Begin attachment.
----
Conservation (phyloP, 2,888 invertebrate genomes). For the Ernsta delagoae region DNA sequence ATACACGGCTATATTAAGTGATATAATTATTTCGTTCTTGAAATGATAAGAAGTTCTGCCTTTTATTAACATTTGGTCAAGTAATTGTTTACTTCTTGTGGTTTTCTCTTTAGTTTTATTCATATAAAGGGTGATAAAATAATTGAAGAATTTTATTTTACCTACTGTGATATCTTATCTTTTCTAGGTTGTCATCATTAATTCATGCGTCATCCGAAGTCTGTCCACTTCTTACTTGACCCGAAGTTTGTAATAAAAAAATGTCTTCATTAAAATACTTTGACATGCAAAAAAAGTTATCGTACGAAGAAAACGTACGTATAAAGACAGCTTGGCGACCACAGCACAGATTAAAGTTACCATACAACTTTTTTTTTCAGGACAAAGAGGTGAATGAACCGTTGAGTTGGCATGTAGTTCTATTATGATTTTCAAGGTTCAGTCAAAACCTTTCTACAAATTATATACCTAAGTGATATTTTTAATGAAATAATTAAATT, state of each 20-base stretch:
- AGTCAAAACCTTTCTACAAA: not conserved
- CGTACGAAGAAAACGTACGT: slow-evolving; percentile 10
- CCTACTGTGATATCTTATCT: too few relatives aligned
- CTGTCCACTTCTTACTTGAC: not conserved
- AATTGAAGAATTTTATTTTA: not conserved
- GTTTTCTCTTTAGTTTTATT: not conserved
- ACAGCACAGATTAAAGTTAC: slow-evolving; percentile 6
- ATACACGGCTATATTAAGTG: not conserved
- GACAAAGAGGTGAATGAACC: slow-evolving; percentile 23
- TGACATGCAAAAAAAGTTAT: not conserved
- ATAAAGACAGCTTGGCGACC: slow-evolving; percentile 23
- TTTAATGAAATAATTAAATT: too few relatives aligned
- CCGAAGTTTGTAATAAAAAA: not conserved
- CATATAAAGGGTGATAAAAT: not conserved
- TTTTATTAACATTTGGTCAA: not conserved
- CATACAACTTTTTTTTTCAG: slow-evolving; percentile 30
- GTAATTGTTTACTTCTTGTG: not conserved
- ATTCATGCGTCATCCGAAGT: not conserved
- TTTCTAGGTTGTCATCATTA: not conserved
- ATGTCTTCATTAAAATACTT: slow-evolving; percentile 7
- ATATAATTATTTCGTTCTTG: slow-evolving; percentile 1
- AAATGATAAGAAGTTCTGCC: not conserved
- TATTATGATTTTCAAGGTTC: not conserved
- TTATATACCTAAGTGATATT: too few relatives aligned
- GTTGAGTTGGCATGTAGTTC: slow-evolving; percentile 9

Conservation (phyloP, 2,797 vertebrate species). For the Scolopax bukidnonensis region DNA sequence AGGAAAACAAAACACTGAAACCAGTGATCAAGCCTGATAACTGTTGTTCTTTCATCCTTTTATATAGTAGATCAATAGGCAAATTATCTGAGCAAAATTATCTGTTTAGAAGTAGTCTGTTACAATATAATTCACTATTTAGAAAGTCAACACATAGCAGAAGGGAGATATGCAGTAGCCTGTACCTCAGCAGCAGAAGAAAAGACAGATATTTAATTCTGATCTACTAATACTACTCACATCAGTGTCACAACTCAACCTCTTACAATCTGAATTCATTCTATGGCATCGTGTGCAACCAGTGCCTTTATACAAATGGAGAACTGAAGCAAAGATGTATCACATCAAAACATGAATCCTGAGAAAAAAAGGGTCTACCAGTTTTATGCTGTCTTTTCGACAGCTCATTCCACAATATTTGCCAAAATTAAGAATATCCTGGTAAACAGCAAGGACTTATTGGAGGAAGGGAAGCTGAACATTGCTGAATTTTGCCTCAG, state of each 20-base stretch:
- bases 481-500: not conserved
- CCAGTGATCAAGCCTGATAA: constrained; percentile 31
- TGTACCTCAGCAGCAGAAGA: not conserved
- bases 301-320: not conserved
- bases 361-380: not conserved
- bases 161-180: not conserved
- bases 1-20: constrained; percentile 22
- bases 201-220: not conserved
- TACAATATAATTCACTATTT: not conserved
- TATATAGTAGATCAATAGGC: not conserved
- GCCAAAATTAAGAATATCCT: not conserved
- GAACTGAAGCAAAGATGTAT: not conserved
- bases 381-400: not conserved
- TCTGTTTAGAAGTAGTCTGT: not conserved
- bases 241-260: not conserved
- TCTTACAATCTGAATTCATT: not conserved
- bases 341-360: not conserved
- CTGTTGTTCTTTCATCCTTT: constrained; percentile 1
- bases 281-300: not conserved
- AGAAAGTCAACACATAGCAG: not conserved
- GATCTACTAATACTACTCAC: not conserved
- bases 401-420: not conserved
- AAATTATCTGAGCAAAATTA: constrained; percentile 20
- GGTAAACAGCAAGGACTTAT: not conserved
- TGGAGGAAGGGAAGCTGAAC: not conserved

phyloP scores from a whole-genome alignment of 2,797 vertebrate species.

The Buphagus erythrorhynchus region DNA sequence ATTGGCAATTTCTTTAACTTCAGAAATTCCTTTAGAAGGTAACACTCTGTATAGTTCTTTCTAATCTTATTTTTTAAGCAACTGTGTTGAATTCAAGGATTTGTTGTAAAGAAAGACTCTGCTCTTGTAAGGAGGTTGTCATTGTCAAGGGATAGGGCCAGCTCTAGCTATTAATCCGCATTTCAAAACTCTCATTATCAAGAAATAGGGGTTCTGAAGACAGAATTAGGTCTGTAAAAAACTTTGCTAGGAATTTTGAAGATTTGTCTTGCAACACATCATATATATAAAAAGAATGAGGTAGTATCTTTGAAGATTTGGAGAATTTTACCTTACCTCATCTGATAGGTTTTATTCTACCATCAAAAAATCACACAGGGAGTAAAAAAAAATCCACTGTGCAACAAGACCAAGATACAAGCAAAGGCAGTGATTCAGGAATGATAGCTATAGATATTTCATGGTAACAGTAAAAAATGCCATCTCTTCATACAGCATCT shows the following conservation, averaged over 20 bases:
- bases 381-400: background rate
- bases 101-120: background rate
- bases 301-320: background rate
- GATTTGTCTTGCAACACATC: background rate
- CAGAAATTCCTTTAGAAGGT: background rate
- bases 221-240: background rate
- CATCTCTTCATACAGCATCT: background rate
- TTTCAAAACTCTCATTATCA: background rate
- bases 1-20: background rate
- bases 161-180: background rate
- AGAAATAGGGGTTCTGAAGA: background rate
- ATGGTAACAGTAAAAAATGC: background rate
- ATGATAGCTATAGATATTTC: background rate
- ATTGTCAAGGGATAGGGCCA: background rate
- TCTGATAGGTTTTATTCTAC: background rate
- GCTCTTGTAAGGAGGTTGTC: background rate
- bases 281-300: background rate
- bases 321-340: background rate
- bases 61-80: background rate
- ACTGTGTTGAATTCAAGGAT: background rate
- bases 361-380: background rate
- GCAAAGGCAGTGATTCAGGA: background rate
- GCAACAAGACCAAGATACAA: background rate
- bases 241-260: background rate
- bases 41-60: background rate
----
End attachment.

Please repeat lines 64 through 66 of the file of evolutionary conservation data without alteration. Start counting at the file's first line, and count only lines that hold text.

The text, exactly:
- bases 161-180: background rate
- AGAAATAGGGGTTCTGAAGA: background rate
- ATGGTAACAGTAAAAAATGC: background rate